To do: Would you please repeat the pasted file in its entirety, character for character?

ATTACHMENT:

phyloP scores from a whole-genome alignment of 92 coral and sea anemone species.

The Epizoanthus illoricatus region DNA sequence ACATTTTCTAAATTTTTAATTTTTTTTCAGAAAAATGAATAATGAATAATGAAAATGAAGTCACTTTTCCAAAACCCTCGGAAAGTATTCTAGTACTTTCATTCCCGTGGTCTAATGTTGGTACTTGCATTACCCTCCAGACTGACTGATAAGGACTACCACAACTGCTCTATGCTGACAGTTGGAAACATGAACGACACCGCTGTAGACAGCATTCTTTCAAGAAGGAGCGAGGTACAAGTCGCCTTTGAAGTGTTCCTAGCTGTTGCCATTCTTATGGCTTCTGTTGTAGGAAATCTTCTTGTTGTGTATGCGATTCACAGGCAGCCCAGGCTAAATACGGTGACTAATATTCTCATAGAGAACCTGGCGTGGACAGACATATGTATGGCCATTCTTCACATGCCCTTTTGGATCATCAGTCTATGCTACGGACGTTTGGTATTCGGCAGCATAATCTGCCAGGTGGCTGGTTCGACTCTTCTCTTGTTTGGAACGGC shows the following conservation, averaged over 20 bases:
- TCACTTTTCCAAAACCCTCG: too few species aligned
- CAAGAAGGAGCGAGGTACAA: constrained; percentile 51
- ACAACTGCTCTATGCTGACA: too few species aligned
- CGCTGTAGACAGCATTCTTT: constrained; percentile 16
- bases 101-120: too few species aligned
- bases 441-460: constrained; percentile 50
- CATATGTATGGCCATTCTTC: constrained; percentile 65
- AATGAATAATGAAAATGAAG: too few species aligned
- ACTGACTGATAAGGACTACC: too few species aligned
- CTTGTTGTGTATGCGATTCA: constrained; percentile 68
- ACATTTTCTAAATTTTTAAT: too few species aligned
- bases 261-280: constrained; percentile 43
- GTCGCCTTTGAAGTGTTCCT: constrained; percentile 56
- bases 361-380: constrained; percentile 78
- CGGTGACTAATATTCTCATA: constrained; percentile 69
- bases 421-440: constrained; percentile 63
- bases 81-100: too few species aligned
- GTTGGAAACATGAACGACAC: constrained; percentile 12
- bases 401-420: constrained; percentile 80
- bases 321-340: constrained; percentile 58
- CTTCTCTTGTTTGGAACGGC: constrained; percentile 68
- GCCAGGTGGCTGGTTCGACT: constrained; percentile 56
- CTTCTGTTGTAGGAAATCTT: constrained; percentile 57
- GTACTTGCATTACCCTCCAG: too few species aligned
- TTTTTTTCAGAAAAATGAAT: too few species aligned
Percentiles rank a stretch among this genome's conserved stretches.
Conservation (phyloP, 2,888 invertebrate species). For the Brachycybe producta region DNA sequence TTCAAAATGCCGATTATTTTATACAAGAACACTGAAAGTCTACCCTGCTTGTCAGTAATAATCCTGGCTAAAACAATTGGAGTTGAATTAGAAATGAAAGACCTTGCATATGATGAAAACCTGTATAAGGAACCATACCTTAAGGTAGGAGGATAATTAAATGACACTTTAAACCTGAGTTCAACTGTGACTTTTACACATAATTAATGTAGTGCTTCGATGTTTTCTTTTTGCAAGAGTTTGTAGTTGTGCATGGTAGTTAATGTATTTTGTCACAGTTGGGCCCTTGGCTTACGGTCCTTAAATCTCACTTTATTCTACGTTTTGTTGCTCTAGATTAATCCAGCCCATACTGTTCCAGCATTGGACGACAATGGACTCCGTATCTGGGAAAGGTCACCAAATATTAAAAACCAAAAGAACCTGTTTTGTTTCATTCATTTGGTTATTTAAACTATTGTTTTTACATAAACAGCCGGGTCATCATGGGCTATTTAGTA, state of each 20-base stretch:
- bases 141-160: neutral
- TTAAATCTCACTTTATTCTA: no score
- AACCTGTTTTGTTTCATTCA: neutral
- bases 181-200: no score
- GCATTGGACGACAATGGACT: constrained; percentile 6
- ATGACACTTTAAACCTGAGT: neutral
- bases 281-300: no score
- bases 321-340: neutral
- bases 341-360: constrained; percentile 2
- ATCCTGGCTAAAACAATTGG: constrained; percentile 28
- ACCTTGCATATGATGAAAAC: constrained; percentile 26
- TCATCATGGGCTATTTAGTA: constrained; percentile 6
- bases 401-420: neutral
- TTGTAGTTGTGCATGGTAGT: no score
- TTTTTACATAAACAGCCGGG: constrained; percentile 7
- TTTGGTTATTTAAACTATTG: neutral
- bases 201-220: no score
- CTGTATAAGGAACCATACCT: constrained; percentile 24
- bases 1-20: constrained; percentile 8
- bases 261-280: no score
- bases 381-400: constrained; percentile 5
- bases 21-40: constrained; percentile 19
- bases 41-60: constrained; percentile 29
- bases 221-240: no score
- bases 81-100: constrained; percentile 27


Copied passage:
phyloP scores from a whole-genome alignment of 92 coral and sea anemone species.

The Epizoanthus illoricatus region DNA sequence ACATTTTCTAAATTTTTAATTTTTTTTCAGAAAAATGAATAATGAATAATGAAAATGAAGTCACTTTTCCAAAACCCTCGGAAAGTATTCTAGTACTTTCATTCCCGTGGTCTAATGTTGGTACTTGCATTACCCTCCAGACTGACTGATAAGGACTACCACAACTGCTCTATGCTGACAGTTGGAAACATGAACGACACCGCTGTAGACAGCATTCTTTCAAGAAGGAGCGAGGTACAAGTCGCCTTTGAAGTGTTCCTAGCTGTTGCCATTCTTATGGCTTCTGTTGTAGGAAATCTTCTTGTTGTGTATGCGATTCACAGGCAGCCCAGGCTAAATACGGTGACTAATATTCTCATAGAGAACCTGGCGTGGACAGACATATGTATGGCCATTCTTCACATGCCCTTTTGGATCATCAGTCTATGCTACGGACGTTTGGTATTCGGCAGCATAATCTGCCAGGTGGCTGGTTCGACTCTTCTCTTGTTTGGAACGGC shows the following conservation, averaged over 20 bases:
- TCACTTTTCCAAAACCCTCG: too few species aligned
- CAAGAAGGAGCGAGGTACAA: constrained; percentile 51
- ACAACTGCTCTATGCTGACA: too few species aligned
- CGCTGTAGACAGCATTCTTT: constrained; percentile 16
- bases 101-120: too few species aligned
- bases 441-460: constrained; percentile 50
- CATATGTATGGCCATTCTTC: constrained; percentile 65
- AATGAATAATGAAAATGAAG: too few species aligned
- ACTGACTGATAAGGACTACC: too few species aligned
- CTTGTTGTGTATGCGATTCA: constrained; percentile 68
- ACATTTTCTAAATTTTTAAT: too few species aligned
- bases 261-280: constrained; percentile 43
- GTCGCCTTTGAAGTGTTCCT: constrained; percentile 56
- bases 361-380: constrained; percentile 78
- CGGTGACTAATATTCTCATA: constrained; percentile 69
- bases 421-440: constrained; percentile 63
- bases 81-100: too few species aligned
- GTTGGAAACATGAACGACAC: constrained; percentile 12
- bases 401-420: constrained; percentile 80
- bases 321-340: constrained; percentile 58
- CTTCTCTTGTTTGGAACGGC: constrained; percentile 68
- GCCAGGTGGCTGGTTCGACT: constrained; percentile 56
- CTTCTGTTGTAGGAAATCTT: constrained; percentile 57
- GTACTTGCATTACCCTCCAG: too few species aligned
- TTTTTTTCAGAAAAATGAAT: too few species aligned
Percentiles rank a stretch among this genome's conserved stretches.
Conservation (phyloP, 2,888 invertebrate species). For the Brachycybe producta region DNA sequence TTCAAAATGCCGATTATTTTATACAAGAACACTGAAAGTCTACCCTGCTTGTCAGTAATAATCCTGGCTAAAACAATTGGAGTTGAATTAGAAATGAAAGACCTTGCATATGATGAAAACCTGTATAAGGAACCATACCTTAAGGTAGGAGGATAATTAAATGACACTTTAAACCTGAGTTCAACTGTGACTTTTACACATAATTAATGTAGTGCTTCGATGTTTTCTTTTTGCAAGAGTTTGTAGTTGTGCATGGTAGTTAATGTATTTTGTCACAGTTGGGCCCTTGGCTTACGGTCCTTAAATCTCACTTTATTCTACGTTTTGTTGCTCTAGATTAATCCAGCCCATACTGTTCCAGCATTGGACGACAATGGACTCCGTATCTGGGAAAGGTCACCAAATATTAAAAACCAAAAGAACCTGTTTTGTTTCATTCATTTGGTTATTTAAACTATTGTTTTTACATAAACAGCCGGGTCATCATGGGCTATTTAGTA, state of each 20-base stretch:
- bases 141-160: neutral
- TTAAATCTCACTTTATTCTA: no score
- AACCTGTTTTGTTTCATTCA: neutral
- bases 181-200: no score
- GCATTGGACGACAATGGACT: constrained; percentile 6
- ATGACACTTTAAACCTGAGT: neutral
- bases 281-300: no score
- bases 321-340: neutral
- bases 341-360: constrained; percentile 2
- ATCCTGGCTAAAACAATTGG: constrained; percentile 28
- ACCTTGCATATGATGAAAAC: constrained; percentile 26
- TCATCATGGGCTATTTAGTA: constrained; percentile 6
- bases 401-420: neutral
- TTGTAGTTGTGCATGGTAGT: no score
- TTTTTACATAAACAGCCGGG: constrained; percentile 7
- TTTGGTTATTTAAACTATTG: neutral
- bases 201-220: no score
- CTGTATAAGGAACCATACCT: constrained; percentile 24
- bases 1-20: constrained; percentile 8
- bases 261-280: no score
- bases 381-400: constrained; percentile 5
- bases 21-40: constrained; percentile 19
- bases 41-60: constrained; percentile 29
- bases 221-240: no score
- bases 81-100: constrained; percentile 27